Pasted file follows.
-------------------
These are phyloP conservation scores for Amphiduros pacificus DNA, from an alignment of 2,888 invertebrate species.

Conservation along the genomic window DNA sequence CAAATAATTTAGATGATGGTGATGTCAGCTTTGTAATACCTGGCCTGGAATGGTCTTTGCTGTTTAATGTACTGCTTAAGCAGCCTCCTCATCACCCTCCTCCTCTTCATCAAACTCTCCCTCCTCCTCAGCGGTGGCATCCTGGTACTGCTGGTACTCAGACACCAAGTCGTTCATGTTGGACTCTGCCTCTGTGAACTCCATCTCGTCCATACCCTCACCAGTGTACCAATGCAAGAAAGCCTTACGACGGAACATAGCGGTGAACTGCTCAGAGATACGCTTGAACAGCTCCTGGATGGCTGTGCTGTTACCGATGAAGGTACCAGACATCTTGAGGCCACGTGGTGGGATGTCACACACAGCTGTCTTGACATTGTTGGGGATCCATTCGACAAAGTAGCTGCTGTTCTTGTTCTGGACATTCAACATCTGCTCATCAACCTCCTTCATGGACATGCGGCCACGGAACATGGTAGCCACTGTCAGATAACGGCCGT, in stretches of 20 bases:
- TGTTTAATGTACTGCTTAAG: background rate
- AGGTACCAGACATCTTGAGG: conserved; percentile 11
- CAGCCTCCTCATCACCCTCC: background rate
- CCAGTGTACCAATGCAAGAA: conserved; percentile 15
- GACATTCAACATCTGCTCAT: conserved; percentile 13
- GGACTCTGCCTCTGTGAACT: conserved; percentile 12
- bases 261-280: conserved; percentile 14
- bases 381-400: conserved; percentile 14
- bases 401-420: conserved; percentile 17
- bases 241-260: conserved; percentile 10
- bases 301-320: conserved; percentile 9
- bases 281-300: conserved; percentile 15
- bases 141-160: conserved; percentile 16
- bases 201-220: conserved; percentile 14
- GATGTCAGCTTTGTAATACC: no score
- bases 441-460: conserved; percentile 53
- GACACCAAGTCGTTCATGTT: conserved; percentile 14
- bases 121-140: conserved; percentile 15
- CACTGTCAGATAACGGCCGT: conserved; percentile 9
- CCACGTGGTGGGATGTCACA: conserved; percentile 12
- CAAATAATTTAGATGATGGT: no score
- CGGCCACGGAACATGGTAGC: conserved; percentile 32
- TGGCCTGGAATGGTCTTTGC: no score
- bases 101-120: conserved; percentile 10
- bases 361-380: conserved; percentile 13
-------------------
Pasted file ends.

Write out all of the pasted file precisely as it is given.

These are phyloP conservation scores for Amphiduros pacificus DNA, from an alignment of 2,888 invertebrate species.

Conservation along the genomic window DNA sequence CAAATAATTTAGATGATGGTGATGTCAGCTTTGTAATACCTGGCCTGGAATGGTCTTTGCTGTTTAATGTACTGCTTAAGCAGCCTCCTCATCACCCTCCTCCTCTTCATCAAACTCTCCCTCCTCCTCAGCGGTGGCATCCTGGTACTGCTGGTACTCAGACACCAAGTCGTTCATGTTGGACTCTGCCTCTGTGAACTCCATCTCGTCCATACCCTCACCAGTGTACCAATGCAAGAAAGCCTTACGACGGAACATAGCGGTGAACTGCTCAGAGATACGCTTGAACAGCTCCTGGATGGCTGTGCTGTTACCGATGAAGGTACCAGACATCTTGAGGCCACGTGGTGGGATGTCACACACAGCTGTCTTGACATTGTTGGGGATCCATTCGACAAAGTAGCTGCTGTTCTTGTTCTGGACATTCAACATCTGCTCATCAACCTCCTTCATGGACATGCGGCCACGGAACATGGTAGCCACTGTCAGATAACGGCCGT, in stretches of 20 bases:
- TGTTTAATGTACTGCTTAAG: background rate
- AGGTACCAGACATCTTGAGG: conserved; percentile 11
- CAGCCTCCTCATCACCCTCC: background rate
- CCAGTGTACCAATGCAAGAA: conserved; percentile 15
- GACATTCAACATCTGCTCAT: conserved; percentile 13
- GGACTCTGCCTCTGTGAACT: conserved; percentile 12
- bases 261-280: conserved; percentile 14
- bases 381-400: conserved; percentile 14
- bases 401-420: conserved; percentile 17
- bases 241-260: conserved; percentile 10
- bases 301-320: conserved; percentile 9
- bases 281-300: conserved; percentile 15
- bases 141-160: conserved; percentile 16
- bases 201-220: conserved; percentile 14
- GATGTCAGCTTTGTAATACC: no score
- bases 441-460: conserved; percentile 53
- GACACCAAGTCGTTCATGTT: conserved; percentile 14
- bases 121-140: conserved; percentile 15
- CACTGTCAGATAACGGCCGT: conserved; percentile 9
- CCACGTGGTGGGATGTCACA: conserved; percentile 12
- CAAATAATTTAGATGATGGT: no score
- CGGCCACGGAACATGGTAGC: conserved; percentile 32
- TGGCCTGGAATGGTCTTTGC: no score
- bases 101-120: conserved; percentile 10
- bases 361-380: conserved; percentile 13